Friday, May 07, 2010

E-voting is not the solution to poll chaos

It has only taken a few hours for e-voting to be proposed as the "answer" to last night's chaos as polling stations closed. It is dismaying to read such badly informed commentary as this:
Andy Williamson, director of digital democracy at the non-partisan think tank, the Hansard Society, argues that "a lack of desire to change" is a better explanation of any resistance to electronic voting than security concerns.

He acknowledges the risks with electronic voting, but says "you have to put this in the context of the current process, which we mostly accept, despite the obvious flaws and risks."

Those risks, he says, include "the lack of positive voter verification, the obvious risk of moving big piles of paper around, and the fallibility of manual counting."

As has been explained over and over and over again: personal computers and the Internet are nowhere nearly trustworthy enough to conduct national elections. Even voting computers at polling stations are far too easy to hack, as Hari Prasad, Alex Halderman and Rop Gonggrijp demonstrated again just last week in India:

Would it be so difficult to employ a few more polling station staff, and pay them overtime to ensure everyone is able to cast their vote?


Cyberdoyle said...

yep, why not stay analogue forever????

Its too hard to do it today, but tomorrow is just around the corner. There are enough brains in this country to sort it. It could save millions.

I agree, currently the kit isn't up to the job, and a third of the country has such crap connectivity it isn't possible, but it must be investigated and done as soon as possible. IMHO. The current system must cost a fortune in time, money and carbon footprints.

Richard said...

The Electoral Commission's concerns over security were, as I understood it, more to do with verifying the code rather than any actual instances of fraud or hacking that took place in any of the UK pilots.

But you write as if the current system would be perfect if only there were a few more staff, and therefore there should be no attempt to look for alternative systems. Yet the current system is massively unsound - I know at least one person who had (but didn't use) multiple opportunities to vote.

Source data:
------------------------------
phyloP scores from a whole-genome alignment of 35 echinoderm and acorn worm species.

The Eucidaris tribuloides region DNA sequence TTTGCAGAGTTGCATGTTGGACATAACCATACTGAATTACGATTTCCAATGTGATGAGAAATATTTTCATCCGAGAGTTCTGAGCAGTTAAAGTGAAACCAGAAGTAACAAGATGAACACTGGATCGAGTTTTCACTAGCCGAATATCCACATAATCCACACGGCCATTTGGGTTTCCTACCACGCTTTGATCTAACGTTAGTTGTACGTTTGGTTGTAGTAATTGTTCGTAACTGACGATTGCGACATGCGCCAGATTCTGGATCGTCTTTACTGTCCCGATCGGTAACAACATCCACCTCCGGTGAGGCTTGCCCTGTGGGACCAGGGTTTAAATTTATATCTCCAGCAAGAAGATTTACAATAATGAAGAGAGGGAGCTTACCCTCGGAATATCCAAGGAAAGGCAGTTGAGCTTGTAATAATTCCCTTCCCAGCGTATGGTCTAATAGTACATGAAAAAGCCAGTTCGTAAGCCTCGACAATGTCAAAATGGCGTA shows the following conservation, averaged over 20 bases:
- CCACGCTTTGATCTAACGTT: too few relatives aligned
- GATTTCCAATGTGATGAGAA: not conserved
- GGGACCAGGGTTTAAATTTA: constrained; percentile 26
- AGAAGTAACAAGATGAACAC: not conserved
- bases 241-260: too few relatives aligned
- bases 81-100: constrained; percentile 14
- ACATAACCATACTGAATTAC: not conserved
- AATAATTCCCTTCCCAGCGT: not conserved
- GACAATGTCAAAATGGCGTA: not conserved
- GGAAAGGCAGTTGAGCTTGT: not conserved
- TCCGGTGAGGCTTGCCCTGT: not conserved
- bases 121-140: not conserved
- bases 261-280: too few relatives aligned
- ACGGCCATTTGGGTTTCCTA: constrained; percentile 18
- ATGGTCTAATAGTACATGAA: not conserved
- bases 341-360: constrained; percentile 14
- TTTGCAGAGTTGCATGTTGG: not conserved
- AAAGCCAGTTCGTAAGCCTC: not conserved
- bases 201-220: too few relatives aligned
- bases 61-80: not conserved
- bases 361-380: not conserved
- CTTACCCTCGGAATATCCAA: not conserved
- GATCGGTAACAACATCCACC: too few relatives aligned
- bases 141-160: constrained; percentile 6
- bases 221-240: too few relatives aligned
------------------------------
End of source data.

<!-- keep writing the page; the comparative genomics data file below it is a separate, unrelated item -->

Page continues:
The question really is not about whether internet voting would be 100% foolproof - no system ever would be - but whether the advantages of it outweigh the disadvantages.

Multichannel voting, where there are more options available than just the polling station, postal votes and proxies, has to be the way to go.

Also, research by MORI back at the time of the pilots found reasonably high public support for internet voting, and public consultations by the government have found continued support.

Tom said...

I think eVoting is an incredibly bad idea for a lot of reasons.

1. It's just unnecessary. It's necessary in the USA because their ballots are huge, including presidential/vice-presidential races, senators, congressmen, judges, local officials, school board members, judges, dog catchers, etc. In the UK, we just count one thing. Admittedly, if we were to change from FPTP, it would be more complex, but still not that hard. We count our ballots astonishingly quickly, and even if PR adds a few hours or so, I'm not that bothered.

2. Practically all eVoting systems currently invented are flawed in design, if not in implementation.

3. Remote voting is not confidential, and I specifically mean within the family. In the privacy of a voting booth you have total freedom and no-one is watching. At home, you have peer pressure from family, and someone with low confidence may feel uncomfortable asserting their right to secrecy from their spouse. That affects the result. After realising this, I went from being pro- to anti-postal-vote, and voting anywhere outside a private one-person-per booth is just as bad.

4. Practically all of the problems with this week's ballot were down to incompetence:

a) not enough ballots to cover the known list of voters;

b) lack of extra staffing if needed at the end of the day;

c) Failure of staff to read the rules wrt. the cut-off time, leading to stations being open longer than legally permitted;

d) failure of Presiding Officers to notify other officials when there were problems, so resources could be diverted, etc.;

e) lists not being updated in line with the Electoral Register. All of these problems could be fixed by having competent, trained (and tested) electoral officers who actually bother to read the manual.

I really can't see how computers can help the UK voting process... and I'm speaking as a programmer with ~20 years experience! Everything can be solved by better training and testing of officials and solid procedures.

Dave Birch said...

Tine to look at DigiCash again?